Users offer support for recreation fees
Bryan Flint, communications and outreach director for the state Department of Natural Resources, said many legislators seem receptive to the Discover Pass proposal. Senate Ways & Means Committee members discussed the legislation in hearings last week.
“The nature of the budget situation is forcing government to look at user fees and, so, people understand that,” he said.
The agency manages forestland and other public land throughout Washington, and must provide public access to most state lands — a daunting task due to the budget shortfall.
“We’ve had a lot of feedback from users on their desire not to see recreation areas close and a lot of support for keeping areas open,” Flint said.
Steve Justham, founder of the Dual Sport Dirt & Pavement Riding Club in North Bend, said the proposal carries benefits and disadvantages for club members.
“It’s going to take $30 a year out of their pockets, but it’s going to allow the DNR to build and maintain trails and continue what they’ve done,” he said.
Members ride in designated areas on public spaces, usually Department of Natural Resources areas or federal lands.
Kappler, the trails club president, said the state should roll back any fees after the economy improves.
In the meantime, “I’m concerned that this will develop some kind of negative feelings from some people toward the different agencies,” he said.
Si View Metropolitan Park District Director Travis Stombaugh said public-private partnerships and a separate effort to consolidate natural resources agencies represent other options to preserve public lands for recreation.
“Anyone hates to pay to use public property, so in that regard it’s somewhat disheartening,” he said. “However, it’s hard to recoup the costs.”
Legislators face difficult decision
But, Stombaugh added, maintenance and staffing must be continued at the facilities, because state parks and recreation on public lands act as economic engines for surrounding communities.
The decision legislators face is difficult, because the public is unaccustomed to paying fees for public recreation facilities, said Brit Kramer, executive director of the Washington Recreation & Park Association, a recreation advocacy group.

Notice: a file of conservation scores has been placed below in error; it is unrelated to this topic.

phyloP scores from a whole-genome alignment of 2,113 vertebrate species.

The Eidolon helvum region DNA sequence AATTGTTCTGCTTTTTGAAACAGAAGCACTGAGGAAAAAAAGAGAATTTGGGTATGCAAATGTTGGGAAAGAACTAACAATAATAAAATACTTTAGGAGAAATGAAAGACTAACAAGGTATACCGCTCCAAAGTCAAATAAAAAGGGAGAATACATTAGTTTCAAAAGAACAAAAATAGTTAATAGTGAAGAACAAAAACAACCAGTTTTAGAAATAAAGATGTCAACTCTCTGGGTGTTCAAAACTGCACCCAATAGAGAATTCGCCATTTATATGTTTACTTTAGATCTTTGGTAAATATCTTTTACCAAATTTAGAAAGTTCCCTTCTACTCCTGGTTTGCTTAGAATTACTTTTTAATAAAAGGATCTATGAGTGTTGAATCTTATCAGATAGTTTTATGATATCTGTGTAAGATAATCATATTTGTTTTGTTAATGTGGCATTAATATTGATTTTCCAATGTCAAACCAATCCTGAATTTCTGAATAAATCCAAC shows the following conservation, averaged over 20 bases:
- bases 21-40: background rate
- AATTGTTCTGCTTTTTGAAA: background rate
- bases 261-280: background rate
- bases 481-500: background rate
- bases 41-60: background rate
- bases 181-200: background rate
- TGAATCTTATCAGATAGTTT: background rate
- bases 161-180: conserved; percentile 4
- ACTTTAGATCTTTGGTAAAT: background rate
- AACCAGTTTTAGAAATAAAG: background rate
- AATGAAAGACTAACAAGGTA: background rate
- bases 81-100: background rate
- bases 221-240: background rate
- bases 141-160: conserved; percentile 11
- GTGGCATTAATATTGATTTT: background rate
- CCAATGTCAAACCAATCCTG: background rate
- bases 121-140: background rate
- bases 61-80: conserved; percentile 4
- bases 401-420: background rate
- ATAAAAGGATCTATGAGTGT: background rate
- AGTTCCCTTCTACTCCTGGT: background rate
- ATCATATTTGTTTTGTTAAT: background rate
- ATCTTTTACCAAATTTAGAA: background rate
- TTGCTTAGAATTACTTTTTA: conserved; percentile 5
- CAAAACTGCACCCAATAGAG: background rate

“We need our parks for a lot of different reasons — for the health of our people, for the conservation,” she added.
State Sen. Cheryl Pflug, the 5th District representative in the upper chamber and a Maple Valley Republican, said state agencies should focus on trimming costs elsewhere before asking users to pay a fee.
“First, we need to talk about all of the other commonsense measures we can do to ensure that we’re making good use of the existing dollars,” she said. “Then, we need to explore other options, like public-private partnerships.”
Anderson raised concerns about legislators steering Discover Pass funds from natural resources agencies to other uses.
“The Legislature has developed this nasty habit — in particular with budget deficits running rampant — fees will be charged for a purpose, and then once those fees start rolling in, then they’re diverted to fill the budget deficit,” he said. “That’s the big reservation on this.”
Issaquah legislators also raised concerns about the bureaucracy needed to manage the Discover Pass and associated funds.
“I think that there’s an awful lot of untapped potential here,” Pflug said. “It probably is not all going to get solved in this one year, but I want some reassurance that we are really on the right track.”
Warren Kagarise: 392-6434, ext. 234, or firstname.lastname@example.org. Comment at www.issaquahpress.com.